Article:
He added that he was pleased to see a good turnout this year and that he appreciated the team of family, friends and volunteers who worked on his campaign.

Foster said it was unusual to campaign in the midst of the coronavirus and “stay at home” public health orders.

“Races are hard anyway because we have no polling and we have no way to tell (until the results come in),” he said, “but it was definitely different with not being able to … I like to actually stop and talk and shake hands and talk to people and this was really feeling totally disconnected.”

He said he considered himself to be running against an incumbent because of Taylor’s prior experience with the commission, as well as his larger campaign fund, and he would have appreciated having debates or candidate forums.

“I have given the people a choice,” Foster said. “If I hadn’t have (run), there would be no choice, like we had in two other races in the county. And that’s what we have to make sure we do not have. We need to make sure we have choices for people when they vote.”

He said his two priorities had been to ensure that the county spent city property taxes in a fair manner, especially given that the majority of District 4 lives in the city, and working to create a more cooperative relationship between the county and city. “Win or lose, that is what we will continue to work for,” Foster said.

Ezzell, who received 1,152 votes for his unopposed bid, said he expects to continue to focus on budgets as he returns for a second term serving District 2.

“I think the entire commission’s priority is to continue to be good stewards of the taxpayers’ money,” Ezzell said. “We see all the newspaper articles and Facebook posts about how the city had to slash its budget, and we hopefully have passed a really good budget that did not have any severe cuts. And, any shortfalls that we may have, we anticipate will be covered by our reserves, which I think tells the residents of Chaves County that we have been good stewards of their money. And it’s just not for the period of my first term, that goes back a decade or two where we have had fiscal conservatives that took care of our resources and controlled our spending.”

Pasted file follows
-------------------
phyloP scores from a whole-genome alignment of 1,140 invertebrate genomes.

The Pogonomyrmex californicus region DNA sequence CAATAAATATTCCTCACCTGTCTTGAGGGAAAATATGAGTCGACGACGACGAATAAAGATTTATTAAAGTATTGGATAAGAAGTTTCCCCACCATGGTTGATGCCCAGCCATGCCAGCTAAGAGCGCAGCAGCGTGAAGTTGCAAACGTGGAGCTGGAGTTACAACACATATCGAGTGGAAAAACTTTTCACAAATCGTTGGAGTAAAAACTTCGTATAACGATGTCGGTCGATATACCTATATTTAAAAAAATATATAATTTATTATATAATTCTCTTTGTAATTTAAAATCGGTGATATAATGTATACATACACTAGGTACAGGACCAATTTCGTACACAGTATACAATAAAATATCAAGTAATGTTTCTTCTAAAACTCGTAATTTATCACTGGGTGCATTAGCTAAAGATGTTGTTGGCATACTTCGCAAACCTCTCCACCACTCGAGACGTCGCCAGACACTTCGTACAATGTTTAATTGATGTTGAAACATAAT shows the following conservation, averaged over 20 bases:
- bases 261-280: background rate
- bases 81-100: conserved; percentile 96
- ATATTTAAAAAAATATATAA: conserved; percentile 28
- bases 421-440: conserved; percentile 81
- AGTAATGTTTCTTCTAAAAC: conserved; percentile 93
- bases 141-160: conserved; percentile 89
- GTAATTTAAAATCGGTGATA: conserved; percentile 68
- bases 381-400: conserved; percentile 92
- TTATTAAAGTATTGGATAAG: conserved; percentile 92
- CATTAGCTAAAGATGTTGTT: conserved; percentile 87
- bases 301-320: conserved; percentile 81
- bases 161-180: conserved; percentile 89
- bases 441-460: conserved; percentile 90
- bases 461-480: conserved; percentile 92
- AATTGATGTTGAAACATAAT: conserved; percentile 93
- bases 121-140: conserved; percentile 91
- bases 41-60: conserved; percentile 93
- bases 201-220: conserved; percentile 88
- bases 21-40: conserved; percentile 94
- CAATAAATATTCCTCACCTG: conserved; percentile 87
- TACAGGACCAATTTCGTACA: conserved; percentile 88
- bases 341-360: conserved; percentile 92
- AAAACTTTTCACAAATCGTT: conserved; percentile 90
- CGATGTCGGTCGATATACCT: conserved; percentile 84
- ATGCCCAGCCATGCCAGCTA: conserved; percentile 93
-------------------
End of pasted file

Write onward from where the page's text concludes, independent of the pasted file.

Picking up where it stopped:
In response to a question, Ezzell said he would like to think that the fact that he had no opponents was an indication voters approved of his work. He also added that the generally conservative nature of the area meant there has not been a lot of opposition to his votes.

“Three controversial matters before the commission in my first term — one was about private property rights, one was about the right-to-work ordinance and the other one was on Second Amendment protections,” he said. “And, while those are controversial subjects somewhere, they aren’t really in Chaves County because we are generally conservative.”

Ezzell also said that he would appreciate the opportunity to work for another four years with Bilberry.

To keep up with coverage of this and other 2020 elections of local and regional interest, go to rdrnews.com/category/news/elections/.

Senior Writer Lisa Dunlap can be reached at 575-622-7710, ext. 351, or at reporter02@rdrnews.com.

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Lisa Dunlap is a general assignment reporter for the Roswell Daily Record.